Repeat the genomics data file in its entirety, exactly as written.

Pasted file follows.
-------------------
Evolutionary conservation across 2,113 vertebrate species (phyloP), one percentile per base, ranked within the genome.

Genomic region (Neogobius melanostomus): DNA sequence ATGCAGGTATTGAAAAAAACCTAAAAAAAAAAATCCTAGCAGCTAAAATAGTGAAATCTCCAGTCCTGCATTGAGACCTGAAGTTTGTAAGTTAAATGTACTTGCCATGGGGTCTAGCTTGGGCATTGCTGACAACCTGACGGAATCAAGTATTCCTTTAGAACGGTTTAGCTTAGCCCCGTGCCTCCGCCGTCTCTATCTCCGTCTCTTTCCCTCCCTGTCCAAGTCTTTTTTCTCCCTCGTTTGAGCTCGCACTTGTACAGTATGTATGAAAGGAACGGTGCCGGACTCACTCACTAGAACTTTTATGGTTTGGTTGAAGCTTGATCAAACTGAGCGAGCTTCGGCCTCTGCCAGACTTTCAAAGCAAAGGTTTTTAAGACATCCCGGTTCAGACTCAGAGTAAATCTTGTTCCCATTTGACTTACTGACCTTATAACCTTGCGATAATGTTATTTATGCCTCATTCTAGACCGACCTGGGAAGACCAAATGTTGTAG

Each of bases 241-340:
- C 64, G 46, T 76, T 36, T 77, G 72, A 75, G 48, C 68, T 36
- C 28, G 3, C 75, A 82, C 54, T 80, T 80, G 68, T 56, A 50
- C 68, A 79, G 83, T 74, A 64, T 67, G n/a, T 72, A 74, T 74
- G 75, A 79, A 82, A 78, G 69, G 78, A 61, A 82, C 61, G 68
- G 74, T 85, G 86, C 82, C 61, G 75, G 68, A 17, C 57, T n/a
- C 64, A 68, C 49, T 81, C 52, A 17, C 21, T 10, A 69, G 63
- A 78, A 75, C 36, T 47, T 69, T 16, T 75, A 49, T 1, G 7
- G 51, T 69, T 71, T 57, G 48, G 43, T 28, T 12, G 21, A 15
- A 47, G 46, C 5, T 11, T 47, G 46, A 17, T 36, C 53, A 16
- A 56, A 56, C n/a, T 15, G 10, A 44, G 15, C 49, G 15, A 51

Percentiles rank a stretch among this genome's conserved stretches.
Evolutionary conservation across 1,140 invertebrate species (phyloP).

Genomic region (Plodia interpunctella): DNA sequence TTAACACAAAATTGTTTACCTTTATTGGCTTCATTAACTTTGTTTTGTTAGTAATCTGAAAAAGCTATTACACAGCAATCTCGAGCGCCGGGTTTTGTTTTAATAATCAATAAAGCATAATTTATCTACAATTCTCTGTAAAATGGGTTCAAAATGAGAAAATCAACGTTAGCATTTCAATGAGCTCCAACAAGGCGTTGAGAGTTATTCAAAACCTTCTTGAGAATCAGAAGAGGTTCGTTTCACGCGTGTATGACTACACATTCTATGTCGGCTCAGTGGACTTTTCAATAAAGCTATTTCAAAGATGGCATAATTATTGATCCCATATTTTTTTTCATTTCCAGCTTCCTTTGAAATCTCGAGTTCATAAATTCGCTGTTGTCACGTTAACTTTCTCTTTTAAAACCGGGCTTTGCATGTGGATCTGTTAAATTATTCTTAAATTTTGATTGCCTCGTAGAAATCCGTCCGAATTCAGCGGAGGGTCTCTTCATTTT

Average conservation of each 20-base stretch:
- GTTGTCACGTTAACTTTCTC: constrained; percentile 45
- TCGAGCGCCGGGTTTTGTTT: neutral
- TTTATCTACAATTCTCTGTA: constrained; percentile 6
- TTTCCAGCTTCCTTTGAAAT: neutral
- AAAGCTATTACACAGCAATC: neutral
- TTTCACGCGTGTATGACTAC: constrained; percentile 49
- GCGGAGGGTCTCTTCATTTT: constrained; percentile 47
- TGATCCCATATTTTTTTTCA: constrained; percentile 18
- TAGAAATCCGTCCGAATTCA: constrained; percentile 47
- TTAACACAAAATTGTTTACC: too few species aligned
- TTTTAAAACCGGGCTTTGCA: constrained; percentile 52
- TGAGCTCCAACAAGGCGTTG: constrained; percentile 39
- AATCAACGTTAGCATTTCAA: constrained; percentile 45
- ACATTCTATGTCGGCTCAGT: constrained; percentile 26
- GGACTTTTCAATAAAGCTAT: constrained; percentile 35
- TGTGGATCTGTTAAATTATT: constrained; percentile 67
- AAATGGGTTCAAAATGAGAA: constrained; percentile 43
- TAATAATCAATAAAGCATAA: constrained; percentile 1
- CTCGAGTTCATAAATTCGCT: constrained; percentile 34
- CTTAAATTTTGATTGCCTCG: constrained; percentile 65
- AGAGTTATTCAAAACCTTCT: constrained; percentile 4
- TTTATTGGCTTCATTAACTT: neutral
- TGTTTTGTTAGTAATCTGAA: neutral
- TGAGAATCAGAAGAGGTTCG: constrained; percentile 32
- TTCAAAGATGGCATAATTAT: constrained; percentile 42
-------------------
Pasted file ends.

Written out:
Evolutionary conservation across 2,113 vertebrate species (phyloP), one percentile per base, ranked within the genome.

Genomic region (Neogobius melanostomus): DNA sequence ATGCAGGTATTGAAAAAAACCTAAAAAAAAAAATCCTAGCAGCTAAAATAGTGAAATCTCCAGTCCTGCATTGAGACCTGAAGTTTGTAAGTTAAATGTACTTGCCATGGGGTCTAGCTTGGGCATTGCTGACAACCTGACGGAATCAAGTATTCCTTTAGAACGGTTTAGCTTAGCCCCGTGCCTCCGCCGTCTCTATCTCCGTCTCTTTCCCTCCCTGTCCAAGTCTTTTTTCTCCCTCGTTTGAGCTCGCACTTGTACAGTATGTATGAAAGGAACGGTGCCGGACTCACTCACTAGAACTTTTATGGTTTGGTTGAAGCTTGATCAAACTGAGCGAGCTTCGGCCTCTGCCAGACTTTCAAAGCAAAGGTTTTTAAGACATCCCGGTTCAGACTCAGAGTAAATCTTGTTCCCATTTGACTTACTGACCTTATAACCTTGCGATAATGTTATTTATGCCTCATTCTAGACCGACCTGGGAAGACCAAATGTTGTAG

Each of bases 241-340:
- C 64, G 46, T 76, T 36, T 77, G 72, A 75, G 48, C 68, T 36
- C 28, G 3, C 75, A 82, C 54, T 80, T 80, G 68, T 56, A 50
- C 68, A 79, G 83, T 74, A 64, T 67, G n/a, T 72, A 74, T 74
- G 75, A 79, A 82, A 78, G 69, G 78, A 61, A 82, C 61, G 68
- G 74, T 85, G 86, C 82, C 61, G 75, G 68, A 17, C 57, T n/a
- C 64, A 68, C 49, T 81, C 52, A 17, C 21, T 10, A 69, G 63
- A 78, A 75, C 36, T 47, T 69, T 16, T 75, A 49, T 1, G 7
- G 51, T 69, T 71, T 57, G 48, G 43, T 28, T 12, G 21, A 15
- A 47, G 46, C 5, T 11, T 47, G 46, A 17, T 36, C 53, A 16
- A 56, A 56, C n/a, T 15, G 10, A 44, G 15, C 49, G 15, A 51

Percentiles rank a stretch among this genome's conserved stretches.
Evolutionary conservation across 1,140 invertebrate species (phyloP).

Genomic region (Plodia interpunctella): DNA sequence TTAACACAAAATTGTTTACCTTTATTGGCTTCATTAACTTTGTTTTGTTAGTAATCTGAAAAAGCTATTACACAGCAATCTCGAGCGCCGGGTTTTGTTTTAATAATCAATAAAGCATAATTTATCTACAATTCTCTGTAAAATGGGTTCAAAATGAGAAAATCAACGTTAGCATTTCAATGAGCTCCAACAAGGCGTTGAGAGTTATTCAAAACCTTCTTGAGAATCAGAAGAGGTTCGTTTCACGCGTGTATGACTACACATTCTATGTCGGCTCAGTGGACTTTTCAATAAAGCTATTTCAAAGATGGCATAATTATTGATCCCATATTTTTTTTCATTTCCAGCTTCCTTTGAAATCTCGAGTTCATAAATTCGCTGTTGTCACGTTAACTTTCTCTTTTAAAACCGGGCTTTGCATGTGGATCTGTTAAATTATTCTTAAATTTTGATTGCCTCGTAGAAATCCGTCCGAATTCAGCGGAGGGTCTCTTCATTTT

Average conservation of each 20-base stretch:
- GTTGTCACGTTAACTTTCTC: constrained; percentile 45
- TCGAGCGCCGGGTTTTGTTT: neutral
- TTTATCTACAATTCTCTGTA: constrained; percentile 6
- TTTCCAGCTTCCTTTGAAAT: neutral
- AAAGCTATTACACAGCAATC: neutral
- TTTCACGCGTGTATGACTAC: constrained; percentile 49
- GCGGAGGGTCTCTTCATTTT: constrained; percentile 47
- TGATCCCATATTTTTTTTCA: constrained; percentile 18
- TAGAAATCCGTCCGAATTCA: constrained; percentile 47
- TTAACACAAAATTGTTTACC: too few species aligned
- TTTTAAAACCGGGCTTTGCA: constrained; percentile 52
- TGAGCTCCAACAAGGCGTTG: constrained; percentile 39
- AATCAACGTTAGCATTTCAA: constrained; percentile 45
- ACATTCTATGTCGGCTCAGT: constrained; percentile 26
- GGACTTTTCAATAAAGCTAT: constrained; percentile 35
- TGTGGATCTGTTAAATTATT: constrained; percentile 67
- AAATGGGTTCAAAATGAGAA: constrained; percentile 43
- TAATAATCAATAAAGCATAA: constrained; percentile 1
- CTCGAGTTCATAAATTCGCT: constrained; percentile 34
- CTTAAATTTTGATTGCCTCG: constrained; percentile 65
- AGAGTTATTCAAAACCTTCT: constrained; percentile 4
- TTTATTGGCTTCATTAACTT: neutral
- TGTTTTGTTAGTAATCTGAA: neutral
- TGAGAATCAGAAGAGGTTCG: constrained; percentile 32
- TTCAAAGATGGCATAATTAT: constrained; percentile 42